The first step was to remove the adhesive that had been used to refit the bowl when it originally broke. In order to do this, we had to first determine what type of glue was used and how, or if, it could be removed. With its black color, we believed the adhesive to be JB Weld—a high-temperature epoxy adhesive that is not removable. In order to get a clearer answer, we took the bowl to the Virginia Department of Historic Resources (DHR) in Richmond and with the help of Katherine Ridgway, a conservator at DHR, we received great news. It was not JB Weld, but just a normal, removable, adhesive that had been painted over with either black paint or sharpie in an attempt to blend in with the dark blue pattern.  We quickly got to work removing the black paint and as much of the glue as possible with just cotton balls and acetone. However, the adhesive was not budging. The next step was to put the bowl into an acetone chamber, where the bowl is placed in a bag or container along with acetone-filled jars so that the acetone vapors can break down the adhesive and allow for separation (Photo 2). After a few weeks of being in the acetone chamber, the pieces had finally fallen apart and it was time to start removing the leftover residue and begin re-mending. In order to remove the excess residue we soaked the sherds in acetone and then used scalpels to peel the adhesive off of the fragments.

Photo 2: The Basin After Removal of Adhesive, But Before Acetone Chamber.

To re-mend the basin, we used Paraloid B-72: a clear, thermoplastic resin that is commonly used in conservation and restoration. It is more flexible than most other adhesives and, most importantly, it is dissolvable in acetone! It is highly important that whatever was done to the basin must be reversible; this is true with all conservation and restoration work. In the lab at Dovetail, we regularly use B-72 for labeling artifacts and mending ceramics or glass.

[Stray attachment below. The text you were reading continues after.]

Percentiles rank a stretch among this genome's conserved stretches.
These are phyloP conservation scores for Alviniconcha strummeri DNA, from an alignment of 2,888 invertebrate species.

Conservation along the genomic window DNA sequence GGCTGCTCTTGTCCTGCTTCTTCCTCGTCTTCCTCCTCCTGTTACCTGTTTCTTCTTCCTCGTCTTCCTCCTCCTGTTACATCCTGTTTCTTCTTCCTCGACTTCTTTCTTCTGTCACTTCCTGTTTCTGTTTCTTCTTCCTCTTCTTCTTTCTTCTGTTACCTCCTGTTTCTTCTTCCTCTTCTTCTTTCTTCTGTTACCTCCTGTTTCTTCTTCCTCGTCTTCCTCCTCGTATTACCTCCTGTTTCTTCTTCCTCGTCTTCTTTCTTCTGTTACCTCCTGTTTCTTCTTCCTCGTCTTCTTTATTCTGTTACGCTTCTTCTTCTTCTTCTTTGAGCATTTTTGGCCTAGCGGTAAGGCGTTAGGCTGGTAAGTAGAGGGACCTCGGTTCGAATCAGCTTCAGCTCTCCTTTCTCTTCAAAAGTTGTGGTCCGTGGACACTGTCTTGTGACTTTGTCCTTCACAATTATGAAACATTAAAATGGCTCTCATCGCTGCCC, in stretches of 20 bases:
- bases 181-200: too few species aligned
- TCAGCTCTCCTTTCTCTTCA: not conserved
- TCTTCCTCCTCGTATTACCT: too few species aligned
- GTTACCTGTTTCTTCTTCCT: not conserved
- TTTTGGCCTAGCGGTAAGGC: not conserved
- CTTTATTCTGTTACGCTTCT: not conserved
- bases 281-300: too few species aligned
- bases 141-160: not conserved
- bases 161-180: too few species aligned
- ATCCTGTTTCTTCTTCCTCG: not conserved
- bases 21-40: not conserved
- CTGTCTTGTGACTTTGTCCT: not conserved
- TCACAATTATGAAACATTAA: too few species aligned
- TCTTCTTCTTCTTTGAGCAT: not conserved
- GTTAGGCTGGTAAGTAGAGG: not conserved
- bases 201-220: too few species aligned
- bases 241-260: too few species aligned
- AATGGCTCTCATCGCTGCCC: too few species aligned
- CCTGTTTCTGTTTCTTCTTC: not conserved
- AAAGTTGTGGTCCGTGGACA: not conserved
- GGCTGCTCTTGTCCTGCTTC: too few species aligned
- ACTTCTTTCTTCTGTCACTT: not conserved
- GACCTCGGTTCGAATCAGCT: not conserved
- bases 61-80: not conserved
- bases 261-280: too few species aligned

After several months of work, the bowl was finally finished (Photo 3). We hope to continue restoration by filling in the damaged, colorless areas with compatible paint colors. So, next time you break your grandmother’s favorite dinner plate, ask an archaeologist to repair it for you!

Photo 3: The Finished Basin.

 

 

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A “Killer” Artifact for Babies

A Partial Bone Disc Recovered from the Houston-LeCompt Site

By Sara Rivers Cofield and Kerry S. González

This month we are going to revisit an artifact that Dovetail recovered from their data recovery excavations at the Houston-LeCompt site in New Castle County, Delaware. This work was sponsored by the Delaware Department of Transportation (DelDOT) and the Federal Highway Administration (FHWA) as part of the DelDOT Route 301 study. Thousands of artifacts were recovered during the fieldwork, some of which have been discussed in previous blog posts (see April 2016, December 2015, January 2015, and March 2017). For this blog, we not only have a guest author, Sara Rivers-Cofield, Federal Curator at the Maryland Archaeological Conservation Laboratory (MAC Lab), but we are unabashedly highlighting an artifact we misidentified in 2013.

When Sara took on an analysis of the clothing-related artifacts from the Houston-LeCompt site in 2014, she photographed this partial bone disc (Photo 1) because she thought it might have been a button mold. One-holed bone discs were often used for making thread- or cloth-covered buttons in the eighteenth and nineteenth centuries, but the holes for such buttons were usually much smaller. For that reason, this artifact was not included in Sara’s subsequent analysis and report.

Photo 1: Partial bone disc from the Houston-LeCompt site
(Test Unit 80, Feature 18, Strat. I, Lev. 2).

 

As it turns out, leaving the artifact out of the clothing analysis was the right decision. Earlier this year Sara was researching artifacts online when she stumbled across an Australian archaeological report showing several similar discs labeled as “bone feeding bottle nipple guards” (Stocks 2013:79, 110, 161, 184). It was an “aha” moment because she had seen nineteenth-century baby bottles that had long tubes with a nipple at the end (Photo 2). The bottles are famous for having been difficult to clean and therefore a perfect breeding ground for bacteria that led to illness and death for many infants. As a result, the bottles were nicknamed “murder bottles” and eventually were removed from the market (Baby Bottle Museum 2016). By the late-nineteenth and early-twentieth century, other materials like rubber and celluloid were available for bottle nipples, however according to the 1902 and 1908 Sears, Roebuck Catalogs some guards were still made of bone (Figures 1-2).

Photo 2: Many babies were photographed with their bottles, perhaps to keep them happy and still for the photo session (Parent24 2018).

 

Figure 1: Disc-shaped nipple guards can be seen on bottles, nipple shields, and teething rings in the 1902 Sears, Roebuck Catalog. The description of the glass nipple shield specifies that the guard is made of bone (Sears, Roebuck Co. 1902:454).